the tao of jaklumen

the path of the sage must become the path of the hero

…the father becomes the son.

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JOR-EL: Once, when you were small, I died, while giving you a chance for life.

It was a shock when I saw him.  He was wandering around aimlessly, obviously not in his body.  He was NOT supposed to be here.

“What are you doing here?  You need to go back, and be my father, just as we planned!”

“I’m tired.  I hurt.  I don’t want to go back to a broken body.”

“But you need to go back!  We agreed!”

My father first got really sick in 1992, when I was hundreds of miles away going to college in Rexburg, Idaho.  When I crashed out of school and took the rebound to community college, I came home one day to see him carried out on a stretcher into an ambulance.

Almost two decades passed and he got really, really sick again.  As in deathly ill.  He could barely move and he grew a beard because he didn’t feel well enough to even shave.  “Not now,” I thought.  “I still need you.”  But I talked with my youngest sister about it, and we made peace with it; we were ready to bury him if that was really to be.

I sent him pictures of me and my son to try to cheer him up.  He was in really bad shape.

A Boy and His Dad

It was obvious that I was not going to persuade him by plans of the future.  I would have to appeal to his here and now.

“What about your family now?  Won’t they miss you?”

That seemed to be more persuasive.  He softened a bit and looked more ready to turn back.

Dad found a specialist in Walla Walla that seemed to know what was going on, finally, and he recovered.

JOR-EL: And now, even though it will exhaust the final energy left within me…

CLARK
(turns frightened)
Father, no!

JOR-EL
Look at me, Kal-El!

“Wait, before you go.  I have to do something.  I… I will carry a part of that pain for you.”

“You don’t have to do this.”

“Yes… yes, I do.”

“No, you don’t.”

“I do.  I promise, I will help you.”

“Very well.”

My back was thrashed– not too long  after my son was born, I found out that some of the discs in my spine were wearing out, and one was being crushed like a pancake, pinching the nerve (sciatic) in my right leg.  In the first week of October in 2009, I had a fusion surgery, but the nerve damage was done.

I found myself comparing notes with my father on pain.

JOR-EL: The Kryptonian prophecy will be at last fulfilled. The son becomes the father – the father becomes the son.

My father later apologized to Cimmorene, and to me, for his mistreatment of me in the past.  He got it.  Things would never be the same again.

HeroesjourneyAtonementNEXT POST IN THE SERIES: A Blogger’s Journey: Seizing the Sword/Grasping the Hammer

Author: jaklumen

Wherever you see "jaklumen", that's me. The username is still unique as of 2016, so it's just me, and only me. It's the real me, because I'm bad at faking otherwise.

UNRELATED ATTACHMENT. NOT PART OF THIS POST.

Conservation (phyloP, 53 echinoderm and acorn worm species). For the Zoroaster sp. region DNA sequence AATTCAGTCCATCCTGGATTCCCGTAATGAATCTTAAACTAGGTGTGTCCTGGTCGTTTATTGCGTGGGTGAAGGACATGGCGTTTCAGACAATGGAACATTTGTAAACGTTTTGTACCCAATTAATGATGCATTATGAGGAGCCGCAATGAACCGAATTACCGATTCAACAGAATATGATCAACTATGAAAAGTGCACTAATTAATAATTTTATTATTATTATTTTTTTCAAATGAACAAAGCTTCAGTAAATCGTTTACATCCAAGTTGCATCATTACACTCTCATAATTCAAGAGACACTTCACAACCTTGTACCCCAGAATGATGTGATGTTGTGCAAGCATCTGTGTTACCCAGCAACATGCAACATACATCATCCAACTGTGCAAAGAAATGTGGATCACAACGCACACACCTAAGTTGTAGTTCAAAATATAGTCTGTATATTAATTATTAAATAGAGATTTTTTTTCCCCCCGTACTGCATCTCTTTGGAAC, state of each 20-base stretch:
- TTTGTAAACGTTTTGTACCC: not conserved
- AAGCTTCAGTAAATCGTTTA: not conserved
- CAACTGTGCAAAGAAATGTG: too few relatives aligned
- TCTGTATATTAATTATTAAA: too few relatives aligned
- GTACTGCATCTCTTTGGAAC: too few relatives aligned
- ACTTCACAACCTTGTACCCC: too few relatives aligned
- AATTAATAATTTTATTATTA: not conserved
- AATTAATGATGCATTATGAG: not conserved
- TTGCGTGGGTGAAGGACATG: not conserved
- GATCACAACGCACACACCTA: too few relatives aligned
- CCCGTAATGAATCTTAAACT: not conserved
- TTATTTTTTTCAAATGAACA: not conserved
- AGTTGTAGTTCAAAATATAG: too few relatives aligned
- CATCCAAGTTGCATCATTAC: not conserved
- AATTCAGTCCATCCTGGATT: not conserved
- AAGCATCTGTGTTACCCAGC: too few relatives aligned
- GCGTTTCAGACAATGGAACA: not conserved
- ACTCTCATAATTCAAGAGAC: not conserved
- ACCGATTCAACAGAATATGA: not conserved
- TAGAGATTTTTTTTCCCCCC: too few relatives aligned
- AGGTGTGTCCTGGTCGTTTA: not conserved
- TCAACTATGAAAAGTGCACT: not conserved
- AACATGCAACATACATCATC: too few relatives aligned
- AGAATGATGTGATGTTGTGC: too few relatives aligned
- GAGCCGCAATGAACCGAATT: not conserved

8 thoughts on “…the father becomes the son.

  1. It’s terrible that you both had to go through that to reconcile your past, but maybe it wouldn’t have happened otherwise…

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  2. jak asked me to read this before he published it. Knowing what I do about his past, I couldn’t help myself. I cried.

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  3. Reblogged this on the tao of jaklumen and commented:

    44 years ago today, my father died. He did not remain dead, but I needed to remind him of the reasons to live. He told me today he returned to the scene after waking up at 04:00, when I did. Maybe that explains my waking, and an ominous feeling..

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  4. The stories I describe happened at two different times. I don’t think most people would believe such a story because the relatively young age that he experienced a near-death experience would mean that I…

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  5. Such a powerful post, Jak! The things we go through to become whole… Sorry you both suffer from such pain. 😦

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  6. it’s so strange how the cycle of life continually repeats itself and how hard it is to break that cycle. Every day that I get older, I see more of each of my parents inside myself, which delights me sometimes and disgusts me other times. It’s strange how we try to be nothing like our parents and we end up exceedingly similar.

    Great post, Jak!

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    • Did you know that you replied on my father’s birthday? Yep, he’s got a near-Christmas birthday. I think he did all right this year; we joked a lot about him reaching the official retirement age and I got him a hilarious talking e-card (and showed him the another one I wanted to send, but couldn’t, hehe).

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